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When acceleration a is constant, use the High School kinematics equations:

  1. v = u + a t
  2. delta-d = u t + a t ^2 / 2
  3. v^2 - u^2 = 2 d (delta-d)
  4. delta-d = (v + u) / 2 t

where:

  • u is the unitial velocity (sic)
  • v is the vinal velocity (sic)
  • t is the elapsed time
  • delta-d is the displacement from starting position to ending position.
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  • \$\begingroup\$ Acceleration is not constant. + acceleration at start, 0 at middle and - acceleration at end. I am not very smart so can you show an sample implementation? \$\endgroup\$ – user62462 Mar 6 '15 at 6:29
  • \$\begingroup\$ @user62462: Then please correct with 2 constants: maxspeed and acceleration in your question. \$\endgroup\$ – Pieter Geerkens Mar 6 '15 at 6:30
  • \$\begingroup\$ They are constants in the sense the variable itself is constant. I believe however, the values used in calculation is not uniform across the path. \$\endgroup\$ – user62462 Mar 6 '15 at 6:32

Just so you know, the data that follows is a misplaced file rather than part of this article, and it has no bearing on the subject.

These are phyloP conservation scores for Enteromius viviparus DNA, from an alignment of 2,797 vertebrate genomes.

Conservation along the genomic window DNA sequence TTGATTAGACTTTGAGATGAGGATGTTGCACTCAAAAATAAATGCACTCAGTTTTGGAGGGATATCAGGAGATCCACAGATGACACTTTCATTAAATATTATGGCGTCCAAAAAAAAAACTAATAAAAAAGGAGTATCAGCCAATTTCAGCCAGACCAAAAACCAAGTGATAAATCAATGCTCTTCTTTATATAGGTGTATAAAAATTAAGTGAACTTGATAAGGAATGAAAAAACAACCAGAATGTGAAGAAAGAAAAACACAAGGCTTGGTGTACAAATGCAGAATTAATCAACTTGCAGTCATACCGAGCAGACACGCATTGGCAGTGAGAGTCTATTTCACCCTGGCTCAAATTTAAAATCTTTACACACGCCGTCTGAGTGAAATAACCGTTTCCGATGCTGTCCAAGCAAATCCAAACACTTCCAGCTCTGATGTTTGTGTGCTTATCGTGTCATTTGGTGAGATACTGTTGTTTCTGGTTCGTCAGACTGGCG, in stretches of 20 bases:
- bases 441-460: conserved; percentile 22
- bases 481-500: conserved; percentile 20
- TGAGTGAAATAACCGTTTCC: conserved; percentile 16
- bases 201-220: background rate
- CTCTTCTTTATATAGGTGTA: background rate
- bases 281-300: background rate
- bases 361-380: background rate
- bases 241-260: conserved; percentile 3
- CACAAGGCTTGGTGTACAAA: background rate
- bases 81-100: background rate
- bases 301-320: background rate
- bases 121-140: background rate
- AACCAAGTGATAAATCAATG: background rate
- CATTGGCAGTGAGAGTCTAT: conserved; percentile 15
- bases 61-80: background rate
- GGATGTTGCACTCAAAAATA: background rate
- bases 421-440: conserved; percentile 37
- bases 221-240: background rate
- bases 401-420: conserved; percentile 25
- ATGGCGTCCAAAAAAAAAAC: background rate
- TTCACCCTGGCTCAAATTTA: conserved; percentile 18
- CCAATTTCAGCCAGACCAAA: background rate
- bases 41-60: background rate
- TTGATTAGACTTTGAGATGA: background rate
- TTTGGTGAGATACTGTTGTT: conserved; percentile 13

• \$\begingroup\$ @user62462: I have directed you to the necessary mathematical tools - now it is up to you to actually write the program. \$\endgroup\$ – Pieter Geerkens Mar 6 '15 at 6:35
  • \$\begingroup\$ I have googled those formulas as well but I do not know how to utilize them. If I did, then I dont need to ask this question. They do say the devil is in the implementation details. \$\endgroup\$ – user62462 Mar 6 '15 at 6:37
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The two equations you are looking for are:

t * v_0 - 0.5 * a * t^2 = d
v_0 - a * t = 0

where t is the elapsed time, v_0 is the optimal velocity, a is maximum acceleration, and d is the distance to the target.